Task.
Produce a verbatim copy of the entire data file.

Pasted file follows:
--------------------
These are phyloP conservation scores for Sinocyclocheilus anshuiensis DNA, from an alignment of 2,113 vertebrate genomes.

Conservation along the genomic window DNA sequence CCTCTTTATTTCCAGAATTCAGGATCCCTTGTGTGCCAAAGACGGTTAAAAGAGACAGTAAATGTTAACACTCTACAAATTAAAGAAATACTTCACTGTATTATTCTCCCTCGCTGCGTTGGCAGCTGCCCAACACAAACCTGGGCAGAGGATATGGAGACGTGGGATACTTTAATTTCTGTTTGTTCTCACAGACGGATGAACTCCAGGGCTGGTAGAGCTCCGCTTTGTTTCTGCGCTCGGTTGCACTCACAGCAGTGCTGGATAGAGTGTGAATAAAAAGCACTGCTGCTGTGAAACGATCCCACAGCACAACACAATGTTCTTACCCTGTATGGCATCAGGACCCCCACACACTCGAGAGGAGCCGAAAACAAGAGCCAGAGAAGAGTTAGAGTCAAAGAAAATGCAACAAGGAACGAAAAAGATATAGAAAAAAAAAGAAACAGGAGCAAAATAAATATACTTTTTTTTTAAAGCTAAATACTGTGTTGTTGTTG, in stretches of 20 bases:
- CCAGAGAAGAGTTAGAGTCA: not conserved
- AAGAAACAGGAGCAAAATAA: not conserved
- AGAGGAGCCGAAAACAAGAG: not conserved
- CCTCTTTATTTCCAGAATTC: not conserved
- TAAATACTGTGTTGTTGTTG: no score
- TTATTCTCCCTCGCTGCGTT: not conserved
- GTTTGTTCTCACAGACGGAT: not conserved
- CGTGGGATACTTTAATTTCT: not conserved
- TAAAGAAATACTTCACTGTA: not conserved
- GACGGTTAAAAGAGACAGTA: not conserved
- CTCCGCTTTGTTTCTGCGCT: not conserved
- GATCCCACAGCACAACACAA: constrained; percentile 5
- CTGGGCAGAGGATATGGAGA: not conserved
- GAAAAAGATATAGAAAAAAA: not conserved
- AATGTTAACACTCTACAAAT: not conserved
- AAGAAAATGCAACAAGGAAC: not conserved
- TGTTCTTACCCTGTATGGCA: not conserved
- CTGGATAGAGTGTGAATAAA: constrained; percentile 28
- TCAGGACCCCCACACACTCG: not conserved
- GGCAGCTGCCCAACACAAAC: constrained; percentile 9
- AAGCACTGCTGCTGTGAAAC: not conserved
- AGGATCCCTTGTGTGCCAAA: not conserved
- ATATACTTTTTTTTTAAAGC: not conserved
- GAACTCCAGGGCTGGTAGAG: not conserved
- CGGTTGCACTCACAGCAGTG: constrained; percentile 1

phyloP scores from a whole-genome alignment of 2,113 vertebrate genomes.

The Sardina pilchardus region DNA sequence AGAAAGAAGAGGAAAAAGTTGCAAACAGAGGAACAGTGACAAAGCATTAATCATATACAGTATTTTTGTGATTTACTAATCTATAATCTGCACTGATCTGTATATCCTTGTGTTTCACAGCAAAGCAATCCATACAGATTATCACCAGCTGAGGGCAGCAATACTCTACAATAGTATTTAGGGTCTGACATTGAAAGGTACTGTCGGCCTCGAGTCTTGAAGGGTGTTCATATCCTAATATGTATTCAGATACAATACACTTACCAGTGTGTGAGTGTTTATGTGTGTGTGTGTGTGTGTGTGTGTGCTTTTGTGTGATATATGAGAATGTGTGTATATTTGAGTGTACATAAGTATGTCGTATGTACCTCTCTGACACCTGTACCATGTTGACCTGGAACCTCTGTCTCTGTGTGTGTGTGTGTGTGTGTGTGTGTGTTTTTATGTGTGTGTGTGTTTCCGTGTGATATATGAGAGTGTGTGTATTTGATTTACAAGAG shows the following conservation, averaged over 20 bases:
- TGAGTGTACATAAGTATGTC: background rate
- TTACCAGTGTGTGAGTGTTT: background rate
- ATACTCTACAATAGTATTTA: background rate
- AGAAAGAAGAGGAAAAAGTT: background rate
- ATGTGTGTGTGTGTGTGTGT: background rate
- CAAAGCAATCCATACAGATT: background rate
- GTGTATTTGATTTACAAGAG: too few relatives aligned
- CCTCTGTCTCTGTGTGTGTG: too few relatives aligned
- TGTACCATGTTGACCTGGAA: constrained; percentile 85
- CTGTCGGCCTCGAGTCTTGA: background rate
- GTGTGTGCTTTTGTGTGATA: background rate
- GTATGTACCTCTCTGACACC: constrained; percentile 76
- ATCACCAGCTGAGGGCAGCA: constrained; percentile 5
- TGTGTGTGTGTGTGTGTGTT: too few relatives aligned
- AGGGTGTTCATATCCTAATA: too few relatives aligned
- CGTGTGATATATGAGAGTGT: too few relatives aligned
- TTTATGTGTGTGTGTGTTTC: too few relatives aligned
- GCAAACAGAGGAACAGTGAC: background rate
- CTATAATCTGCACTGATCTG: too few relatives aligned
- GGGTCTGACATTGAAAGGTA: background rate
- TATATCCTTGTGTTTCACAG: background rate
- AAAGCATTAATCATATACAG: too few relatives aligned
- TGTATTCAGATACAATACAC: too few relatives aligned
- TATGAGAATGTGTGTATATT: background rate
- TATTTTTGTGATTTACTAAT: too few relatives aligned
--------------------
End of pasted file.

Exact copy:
These are phyloP conservation scores for Sinocyclocheilus anshuiensis DNA, from an alignment of 2,113 vertebrate genomes.

Conservation along the genomic window DNA sequence CCTCTTTATTTCCAGAATTCAGGATCCCTTGTGTGCCAAAGACGGTTAAAAGAGACAGTAAATGTTAACACTCTACAAATTAAAGAAATACTTCACTGTATTATTCTCCCTCGCTGCGTTGGCAGCTGCCCAACACAAACCTGGGCAGAGGATATGGAGACGTGGGATACTTTAATTTCTGTTTGTTCTCACAGACGGATGAACTCCAGGGCTGGTAGAGCTCCGCTTTGTTTCTGCGCTCGGTTGCACTCACAGCAGTGCTGGATAGAGTGTGAATAAAAAGCACTGCTGCTGTGAAACGATCCCACAGCACAACACAATGTTCTTACCCTGTATGGCATCAGGACCCCCACACACTCGAGAGGAGCCGAAAACAAGAGCCAGAGAAGAGTTAGAGTCAAAGAAAATGCAACAAGGAACGAAAAAGATATAGAAAAAAAAAGAAACAGGAGCAAAATAAATATACTTTTTTTTTAAAGCTAAATACTGTGTTGTTGTTG, in stretches of 20 bases:
- CCAGAGAAGAGTTAGAGTCA: not conserved
- AAGAAACAGGAGCAAAATAA: not conserved
- AGAGGAGCCGAAAACAAGAG: not conserved
- CCTCTTTATTTCCAGAATTC: not conserved
- TAAATACTGTGTTGTTGTTG: no score
- TTATTCTCCCTCGCTGCGTT: not conserved
- GTTTGTTCTCACAGACGGAT: not conserved
- CGTGGGATACTTTAATTTCT: not conserved
- TAAAGAAATACTTCACTGTA: not conserved
- GACGGTTAAAAGAGACAGTA: not conserved
- CTCCGCTTTGTTTCTGCGCT: not conserved
- GATCCCACAGCACAACACAA: constrained; percentile 5
- CTGGGCAGAGGATATGGAGA: not conserved
- GAAAAAGATATAGAAAAAAA: not conserved
- AATGTTAACACTCTACAAAT: not conserved
- AAGAAAATGCAACAAGGAAC: not conserved
- TGTTCTTACCCTGTATGGCA: not conserved
- CTGGATAGAGTGTGAATAAA: constrained; percentile 28
- TCAGGACCCCCACACACTCG: not conserved
- GGCAGCTGCCCAACACAAAC: constrained; percentile 9
- AAGCACTGCTGCTGTGAAAC: not conserved
- AGGATCCCTTGTGTGCCAAA: not conserved
- ATATACTTTTTTTTTAAAGC: not conserved
- GAACTCCAGGGCTGGTAGAG: not conserved
- CGGTTGCACTCACAGCAGTG: constrained; percentile 1

phyloP scores from a whole-genome alignment of 2,113 vertebrate genomes.

The Sardina pilchardus region DNA sequence AGAAAGAAGAGGAAAAAGTTGCAAACAGAGGAACAGTGACAAAGCATTAATCATATACAGTATTTTTGTGATTTACTAATCTATAATCTGCACTGATCTGTATATCCTTGTGTTTCACAGCAAAGCAATCCATACAGATTATCACCAGCTGAGGGCAGCAATACTCTACAATAGTATTTAGGGTCTGACATTGAAAGGTACTGTCGGCCTCGAGTCTTGAAGGGTGTTCATATCCTAATATGTATTCAGATACAATACACTTACCAGTGTGTGAGTGTTTATGTGTGTGTGTGTGTGTGTGTGTGTGCTTTTGTGTGATATATGAGAATGTGTGTATATTTGAGTGTACATAAGTATGTCGTATGTACCTCTCTGACACCTGTACCATGTTGACCTGGAACCTCTGTCTCTGTGTGTGTGTGTGTGTGTGTGTGTGTGTTTTTATGTGTGTGTGTGTTTCCGTGTGATATATGAGAGTGTGTGTATTTGATTTACAAGAG shows the following conservation, averaged over 20 bases:
- TGAGTGTACATAAGTATGTC: background rate
- TTACCAGTGTGTGAGTGTTT: background rate
- ATACTCTACAATAGTATTTA: background rate
- AGAAAGAAGAGGAAAAAGTT: background rate
- ATGTGTGTGTGTGTGTGTGT: background rate
- CAAAGCAATCCATACAGATT: background rate
- GTGTATTTGATTTACAAGAG: too few relatives aligned
- CCTCTGTCTCTGTGTGTGTG: too few relatives aligned
- TGTACCATGTTGACCTGGAA: constrained; percentile 85
- CTGTCGGCCTCGAGTCTTGA: background rate
- GTGTGTGCTTTTGTGTGATA: background rate
- GTATGTACCTCTCTGACACC: constrained; percentile 76
- ATCACCAGCTGAGGGCAGCA: constrained; percentile 5
- TGTGTGTGTGTGTGTGTGTT: too few relatives aligned
- AGGGTGTTCATATCCTAATA: too few relatives aligned
- CGTGTGATATATGAGAGTGT: too few relatives aligned
- TTTATGTGTGTGTGTGTTTC: too few relatives aligned
- GCAAACAGAGGAACAGTGAC: background rate
- CTATAATCTGCACTGATCTG: too few relatives aligned
- GGGTCTGACATTGAAAGGTA: background rate
- TATATCCTTGTGTTTCACAG: background rate
- AAAGCATTAATCATATACAG: too few relatives aligned
- TGTATTCAGATACAATACAC: too few relatives aligned
- TATGAGAATGTGTGTATATT: background rate
- TATTTTTGTGATTTACTAAT: too few relatives aligned